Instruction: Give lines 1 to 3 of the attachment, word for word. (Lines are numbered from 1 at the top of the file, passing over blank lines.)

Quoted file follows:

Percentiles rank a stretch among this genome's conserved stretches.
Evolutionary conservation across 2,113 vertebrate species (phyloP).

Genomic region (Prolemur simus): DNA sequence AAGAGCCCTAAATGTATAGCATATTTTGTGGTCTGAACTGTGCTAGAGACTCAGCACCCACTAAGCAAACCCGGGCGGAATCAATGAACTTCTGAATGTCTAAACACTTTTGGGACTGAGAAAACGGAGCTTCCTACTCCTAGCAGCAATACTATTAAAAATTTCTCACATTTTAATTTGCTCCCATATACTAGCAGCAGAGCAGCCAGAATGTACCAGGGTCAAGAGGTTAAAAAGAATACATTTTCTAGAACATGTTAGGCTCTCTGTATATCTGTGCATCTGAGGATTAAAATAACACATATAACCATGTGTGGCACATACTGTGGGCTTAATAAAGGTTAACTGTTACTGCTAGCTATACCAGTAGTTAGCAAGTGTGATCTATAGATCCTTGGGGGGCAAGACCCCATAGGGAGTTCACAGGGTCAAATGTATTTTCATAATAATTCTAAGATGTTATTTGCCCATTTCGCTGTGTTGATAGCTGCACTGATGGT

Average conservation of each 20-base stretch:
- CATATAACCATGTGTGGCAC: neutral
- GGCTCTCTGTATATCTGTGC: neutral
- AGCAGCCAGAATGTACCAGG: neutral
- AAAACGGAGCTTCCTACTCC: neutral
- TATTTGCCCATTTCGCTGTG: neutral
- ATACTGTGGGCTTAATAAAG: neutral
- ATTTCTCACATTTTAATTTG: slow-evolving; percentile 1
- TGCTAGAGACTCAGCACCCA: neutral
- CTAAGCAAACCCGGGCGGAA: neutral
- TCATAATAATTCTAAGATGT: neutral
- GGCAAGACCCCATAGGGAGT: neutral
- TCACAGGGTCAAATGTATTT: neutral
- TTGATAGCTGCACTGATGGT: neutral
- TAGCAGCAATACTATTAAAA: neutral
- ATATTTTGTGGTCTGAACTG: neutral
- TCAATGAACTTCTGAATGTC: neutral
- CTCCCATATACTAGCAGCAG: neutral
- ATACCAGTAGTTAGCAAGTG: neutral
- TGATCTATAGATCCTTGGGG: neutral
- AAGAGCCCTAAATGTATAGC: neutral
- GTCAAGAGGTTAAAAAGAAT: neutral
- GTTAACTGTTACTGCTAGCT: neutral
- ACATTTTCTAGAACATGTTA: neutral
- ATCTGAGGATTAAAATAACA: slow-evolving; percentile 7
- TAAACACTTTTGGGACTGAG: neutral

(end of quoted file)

Percentiles rank a stretch among this genome's conserved stretches.
Evolutionary conservation across 2,113 vertebrate species (phyloP).

Genomic region (Prolemur simus): DNA sequence AAGAGCCCTAAATGTATAGCATATTTTGTGGTCTGAACTGTGCTAGAGACTCAGCACCCACTAAGCAAACCCGGGCGGAATCAATGAACTTCTGAATGTCTAAACACTTTTGGGACTGAGAAAACGGAGCTTCCTACTCCTAGCAGCAATACTATTAAAAATTTCTCACATTTTAATTTGCTCCCATATACTAGCAGCAGAGCAGCCAGAATGTACCAGGGTCAAGAGGTTAAAAAGAATACATTTTCTAGAACATGTTAGGCTCTCTGTATATCTGTGCATCTGAGGATTAAAATAACACATATAACCATGTGTGGCACATACTGTGGGCTTAATAAAGGTTAACTGTTACTGCTAGCTATACCAGTAGTTAGCAAGTGTGATCTATAGATCCTTGGGGGGCAAGACCCCATAGGGAGTTCACAGGGTCAAATGTATTTTCATAATAATTCTAAGATGTTATTTGCCCATTTCGCTGTGTTGATAGCTGCACTGATGGT